by Don Winsor | Thursday, September 18 | Posted in Food

Depending on who you ask, a "babycino" is either a good idea, a bad idea or a horrifying coffee drink flavored with actual babies. The latter isn't remotely true, and those people are sick. "Babycino" is just a cutesy term for what New Zealanders call a "fluffy," and Americans used to call a "steamer" until they realized why that was a bad idea. Thanks, Cleveland!

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by Don Winsor | Thursday, September 18 | Posted in View

This week, Wichita was abuzz with excitement as the weeklong celebration of the re-opening of Joyland culminated in a lavish fireworks extravaganza from the freshly renewed park. The facility, in no way a horrifying, stuff-of-nightmares and Scooby-Doo stories, decaying, clown-haunted place where promises go to die, brings back hazy, inaccurate memories of the park that once brought capital "J" joy to people from miles around.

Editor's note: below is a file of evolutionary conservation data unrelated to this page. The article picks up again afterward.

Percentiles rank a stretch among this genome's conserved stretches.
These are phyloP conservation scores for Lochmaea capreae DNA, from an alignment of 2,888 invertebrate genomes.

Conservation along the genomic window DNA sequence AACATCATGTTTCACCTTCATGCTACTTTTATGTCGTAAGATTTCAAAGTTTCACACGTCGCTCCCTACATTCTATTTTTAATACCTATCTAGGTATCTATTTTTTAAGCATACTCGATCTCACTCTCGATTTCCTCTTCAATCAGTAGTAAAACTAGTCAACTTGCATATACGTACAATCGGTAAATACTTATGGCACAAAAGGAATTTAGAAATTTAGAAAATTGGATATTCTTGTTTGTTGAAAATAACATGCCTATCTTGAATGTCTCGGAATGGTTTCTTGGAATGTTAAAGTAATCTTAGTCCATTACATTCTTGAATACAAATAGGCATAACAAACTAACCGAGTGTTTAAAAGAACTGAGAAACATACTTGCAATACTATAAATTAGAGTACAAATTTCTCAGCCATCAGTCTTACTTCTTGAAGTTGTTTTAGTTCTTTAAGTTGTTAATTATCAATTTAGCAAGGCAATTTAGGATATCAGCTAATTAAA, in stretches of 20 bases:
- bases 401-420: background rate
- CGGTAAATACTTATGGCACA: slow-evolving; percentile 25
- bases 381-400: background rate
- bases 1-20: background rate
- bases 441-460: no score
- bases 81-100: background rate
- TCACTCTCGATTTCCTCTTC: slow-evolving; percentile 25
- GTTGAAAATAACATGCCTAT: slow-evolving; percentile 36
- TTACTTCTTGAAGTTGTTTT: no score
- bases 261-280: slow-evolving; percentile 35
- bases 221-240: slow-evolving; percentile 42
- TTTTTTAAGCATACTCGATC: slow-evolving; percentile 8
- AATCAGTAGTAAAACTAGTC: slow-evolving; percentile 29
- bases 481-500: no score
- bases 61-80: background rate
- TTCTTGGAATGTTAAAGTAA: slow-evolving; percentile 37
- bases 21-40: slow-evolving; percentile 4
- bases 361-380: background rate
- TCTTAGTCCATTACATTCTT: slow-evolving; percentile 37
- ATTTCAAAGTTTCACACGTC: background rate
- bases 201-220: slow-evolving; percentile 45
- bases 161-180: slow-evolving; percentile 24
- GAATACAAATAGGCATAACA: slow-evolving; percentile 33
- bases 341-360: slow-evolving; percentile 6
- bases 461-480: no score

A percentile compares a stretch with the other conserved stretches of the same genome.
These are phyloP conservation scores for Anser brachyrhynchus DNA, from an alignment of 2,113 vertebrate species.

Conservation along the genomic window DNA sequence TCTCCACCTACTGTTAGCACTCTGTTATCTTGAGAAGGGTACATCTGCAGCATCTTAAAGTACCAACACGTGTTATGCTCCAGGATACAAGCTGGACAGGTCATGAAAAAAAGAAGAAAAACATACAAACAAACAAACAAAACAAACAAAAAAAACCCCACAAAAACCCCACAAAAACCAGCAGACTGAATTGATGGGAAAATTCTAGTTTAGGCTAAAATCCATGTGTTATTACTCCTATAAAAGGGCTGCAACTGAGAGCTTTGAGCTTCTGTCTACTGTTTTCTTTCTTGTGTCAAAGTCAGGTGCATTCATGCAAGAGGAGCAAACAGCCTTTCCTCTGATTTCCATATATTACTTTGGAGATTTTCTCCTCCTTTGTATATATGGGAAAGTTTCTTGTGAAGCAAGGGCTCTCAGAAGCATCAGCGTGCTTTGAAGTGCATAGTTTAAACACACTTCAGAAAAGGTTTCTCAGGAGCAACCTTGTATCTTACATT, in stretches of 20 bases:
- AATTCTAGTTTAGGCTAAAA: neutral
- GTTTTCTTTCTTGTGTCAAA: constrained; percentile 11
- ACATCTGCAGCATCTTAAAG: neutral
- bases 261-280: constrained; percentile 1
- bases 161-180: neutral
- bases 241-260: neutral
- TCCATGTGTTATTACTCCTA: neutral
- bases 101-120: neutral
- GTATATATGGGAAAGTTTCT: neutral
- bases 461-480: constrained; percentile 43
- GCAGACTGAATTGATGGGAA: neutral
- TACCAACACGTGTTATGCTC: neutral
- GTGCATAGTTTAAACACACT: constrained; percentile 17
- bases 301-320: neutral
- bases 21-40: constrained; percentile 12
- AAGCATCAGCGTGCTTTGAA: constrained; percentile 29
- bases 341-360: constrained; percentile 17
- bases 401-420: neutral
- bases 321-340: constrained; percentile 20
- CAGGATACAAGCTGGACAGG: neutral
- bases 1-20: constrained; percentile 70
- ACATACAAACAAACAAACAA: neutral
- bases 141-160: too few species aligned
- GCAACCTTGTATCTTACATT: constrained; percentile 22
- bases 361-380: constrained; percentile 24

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by Mike Marlett | Thursday, September 18 | Posted in Music

Every year about this time, F5 nearly shuts down as the entire staff disappears to Winfield as part of a flood of RVs, campers, food trucks, tents and cars to nestle down in the Winfield Fairgrounds and along the banks of the Walnut River.

The Walnut Valley Festival is a Mecca for bluegrass musicians around the globe. What started as the National Flat-Picking Championships 42 years ago has grown and grown and grown into a four-day long celebration of bluegrass and folk music.

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The 4th annual event will bring 5 classic horror films.

by Mike Marlett | Thursday, September 18 | Posted in Film

Leif Jonker's Wichita Big Screen has announced the lineup for its fourth annual October at the Oldtown Horror Festival — a series that takes over one screen at the Warren Oldtown Theatre every Monday and Tuesday through October. All of the films will screen at 7 and 10 p.m. on Monday and/or Tuesday. This year, there are five films, most running Monday and Tuesday but two with just one day each.

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by Vickie Kline | Thursday, September 18 | Posted in Food

Fiasco (fē 'askō): 1. A complete and ignominious failure. 2. A round-bottomed glass flask for wine, especially Chianti, fitted with a woven, protective raffia basket that also enables the bottle to stand upright. — Webster's Unabridged

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by Jeremy Webster | Thursday, September 18 | Posted in Film